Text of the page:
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This Christmas, Venom just wants to kill a space god and be a good dad

Writer Donny Cates on the biggest Venom event in Marvel history

A grid featuring comic book artwork and portrait of the writer Donny Cates Graphic: James Bareham/Polygon
Susana Polo is an entertainment editor at Polygon, specializing in pop culture and genre fare, with a primary expertise in comic books. Previously, she founded The Mary Sue.

This winter, Marvel Comics is getting dark, and not just because of Daylight Savings Time. Knull, the god of all symbiotes, has arrived on Earth to wreak havoc and already beat the Avengers and the X-Men in a single issue.

The Earth has been completely enveloped in a massive layer of evil, mind-controlled goo creatures, and it’s up to the most washed-up guy in Marvel history to do something about it: Eddie Brock. When he’s paired up with his shapeshifting alien friend, we call him Venom.

King in Black, Marvel’s winter crossover event, is the culmination of years of plotting from writer Donny Cates, alongside artists Ryan Stegman and Iban Coello, a story that has wound its way through Venom, last year’s War of the Realms event, the Absolute Carnage crossover, and even Cates’ Silver Surfer: Black with Tradd Moore. Knull himself — then ancient creator of symbiotes, who can control the mind of any symbiote or symbiote-bonded host — is an inventive origin story for a footnote of Jason Aaron’s Thor run, turning the infamous black sword of Gorr the God Butcher (soon to be played by Christian Bale) into history’s first symbiote.

With one issue of King in Black on the stands and many more to come (if you count all the tie-ins), Polygon sat down with Cates to talk about his plans for the future of Venom — and telling the biggest stories that superhero comics will allow.

Venom (2018) introduced a broad audience to the idea that Eddie Brock and the symbiote have a partnership — it’s not just a guy covered in emo space goo. How do you see the relationship that makes up Venom?

Donny Cates: I do think that they love each other. One of [Eddie’s] biggest fears in life is being alone, and the symbiote provides that to him. He’s never alone. We’ve shown that when they’ve been separated in the past, Eddie tends to kind of spiral out or go to a dark place. But when they’re together — there’s this line that we keep going to throughout our entire run. “We’re better when we’re not alone.” Which has oddly become kind of great for this year. So yes, I absolutely do think that they love each other.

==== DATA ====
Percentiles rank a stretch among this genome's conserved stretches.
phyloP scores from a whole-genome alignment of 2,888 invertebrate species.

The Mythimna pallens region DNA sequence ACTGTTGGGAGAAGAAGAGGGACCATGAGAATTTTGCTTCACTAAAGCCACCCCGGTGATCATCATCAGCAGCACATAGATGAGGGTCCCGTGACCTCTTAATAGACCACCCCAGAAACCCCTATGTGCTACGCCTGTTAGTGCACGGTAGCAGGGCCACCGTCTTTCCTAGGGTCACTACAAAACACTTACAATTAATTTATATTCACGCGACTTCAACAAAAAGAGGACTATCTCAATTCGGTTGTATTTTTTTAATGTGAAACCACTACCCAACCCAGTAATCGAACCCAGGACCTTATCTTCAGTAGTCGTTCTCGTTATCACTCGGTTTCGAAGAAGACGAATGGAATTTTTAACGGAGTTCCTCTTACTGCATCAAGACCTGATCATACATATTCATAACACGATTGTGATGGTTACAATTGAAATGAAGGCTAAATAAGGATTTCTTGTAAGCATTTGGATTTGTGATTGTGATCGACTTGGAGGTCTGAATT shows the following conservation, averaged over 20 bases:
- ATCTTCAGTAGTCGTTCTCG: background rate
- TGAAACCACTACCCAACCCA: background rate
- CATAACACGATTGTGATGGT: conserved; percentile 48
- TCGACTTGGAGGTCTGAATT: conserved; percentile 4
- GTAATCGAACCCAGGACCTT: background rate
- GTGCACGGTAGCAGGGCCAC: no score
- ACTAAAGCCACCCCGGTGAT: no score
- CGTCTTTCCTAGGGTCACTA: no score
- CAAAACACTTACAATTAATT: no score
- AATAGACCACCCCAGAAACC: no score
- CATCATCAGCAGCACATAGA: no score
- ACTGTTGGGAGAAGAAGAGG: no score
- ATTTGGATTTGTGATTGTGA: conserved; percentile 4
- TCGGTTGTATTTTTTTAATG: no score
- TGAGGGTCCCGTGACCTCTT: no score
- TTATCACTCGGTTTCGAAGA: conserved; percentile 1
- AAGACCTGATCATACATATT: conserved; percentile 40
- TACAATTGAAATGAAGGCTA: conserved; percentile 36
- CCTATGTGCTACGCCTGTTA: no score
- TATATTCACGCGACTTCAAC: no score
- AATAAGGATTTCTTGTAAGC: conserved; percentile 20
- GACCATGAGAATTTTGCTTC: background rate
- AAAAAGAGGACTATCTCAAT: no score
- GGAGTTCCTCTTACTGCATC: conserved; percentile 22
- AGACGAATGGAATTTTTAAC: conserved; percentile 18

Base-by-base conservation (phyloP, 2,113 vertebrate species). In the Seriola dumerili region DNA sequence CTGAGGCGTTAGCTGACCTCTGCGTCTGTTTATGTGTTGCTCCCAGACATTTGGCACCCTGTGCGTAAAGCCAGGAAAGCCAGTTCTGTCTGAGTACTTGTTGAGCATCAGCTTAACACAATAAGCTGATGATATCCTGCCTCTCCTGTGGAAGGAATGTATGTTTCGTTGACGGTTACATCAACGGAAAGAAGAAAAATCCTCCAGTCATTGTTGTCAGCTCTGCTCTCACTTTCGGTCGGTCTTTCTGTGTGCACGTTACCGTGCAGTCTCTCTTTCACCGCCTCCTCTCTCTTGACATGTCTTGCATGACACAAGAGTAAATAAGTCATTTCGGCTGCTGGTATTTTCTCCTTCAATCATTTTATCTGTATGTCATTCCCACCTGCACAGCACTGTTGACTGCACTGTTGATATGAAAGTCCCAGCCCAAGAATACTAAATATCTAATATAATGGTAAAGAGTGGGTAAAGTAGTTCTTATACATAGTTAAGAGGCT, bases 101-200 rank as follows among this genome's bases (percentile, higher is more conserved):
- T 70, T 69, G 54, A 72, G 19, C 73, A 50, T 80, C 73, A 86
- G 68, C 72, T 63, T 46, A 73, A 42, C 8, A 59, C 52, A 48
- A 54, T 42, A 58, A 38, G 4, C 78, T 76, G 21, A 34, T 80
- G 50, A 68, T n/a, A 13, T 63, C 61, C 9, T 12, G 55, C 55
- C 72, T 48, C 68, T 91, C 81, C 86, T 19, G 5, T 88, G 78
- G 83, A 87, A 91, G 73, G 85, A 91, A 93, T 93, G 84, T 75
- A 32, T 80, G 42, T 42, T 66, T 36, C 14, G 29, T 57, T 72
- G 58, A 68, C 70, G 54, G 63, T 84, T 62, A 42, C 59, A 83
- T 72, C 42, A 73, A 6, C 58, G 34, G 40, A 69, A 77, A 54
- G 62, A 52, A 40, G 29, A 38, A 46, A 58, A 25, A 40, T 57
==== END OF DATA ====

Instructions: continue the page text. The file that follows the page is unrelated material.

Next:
Polygon: You’ve said that Eddie and the symbiote are ‘codependent in a great way.’ Do you mean that, like, a great way for making story? Or...

No, I think that they’re ... codependent has such a negative connotation as a word. But when I say it, I mean that they are literally dependent upon each other emotionally. And in a, quite literally, symbiotic way. They make each other better. They are not as good apart as they are together. In past interviews I’ve said that word codependent, and people have misinterpreted it. It’s probably my fault for using the language incorrectly. But I’ve never meant it to mean that they’re bad for each other.

“Don’t let me die alone,” begs a nearly naked Eddie Brock as he falls from a NYC skyscraper in Venom #31, Marvel Comics (2020). Image: Donny Cates, Iban Coello/Marvel Comics

I think they’re codependent in a really great way. I think they’re both damaged people who help each other. They lean on each other, you know? Obviously, the symbiote faced rejection [...] when Spider-Man found it, it was in a cage, and then Spider-Man rejected it, and Eddie had just lost everything in his life — and they found each other. These two rejected beings with broken hearts found each other and made each other better. So that’s what I mean by is it is truly a symbiotic, dependent relationship. They’re better when they’re together.

And now, of course, you’ve introduced Dylan, the son of Eddie and Anne Weying, as facilitated by the symbiote. For readers who are just hearing about King in Black, what should they know about Dylan and Knull, the god of the symbiotes?

Well, I’ll start with this. In the past, we’ve always kind of thought that the symbiotes [reproduce] almost at random. Like when Venom spun off to make Carnage. And what we’ve introduced this concept [...] that because they’re part of a hive mind, they can kind of sense when danger is approaching. And so the idea is that they actually spawn when there’s a great imminent threat, to bolster their numbers to survive. In the past, we’ve seen them do this and we’ve tied it to Well, you know, Carnage kind of came around like, right before, or The Infinity Gauntlet [happened] or, or those kinds of things.

So the question is, what could be so dangerous that the symbiotes had to create something as powerful as Dylan?

Right, Dylan has the ability to mind control symbiotes that he’s not bonded with.

Yes, so he can control and destroy symbiotes. He kind of has the powers that Knull has, where he can remote pilot symbiotes. But symbiotes actually burn at his touch, they can’t bonded to him, which is kind of a defense mechanism built in so that Knull can’t [take Dylan over with a symbiote]. To use a weird metaphor, [he’s kind of] the Christ to Knull’s Antichrist, you know? He has a power set that would, that would allow him to stand up to this thing that’s coming.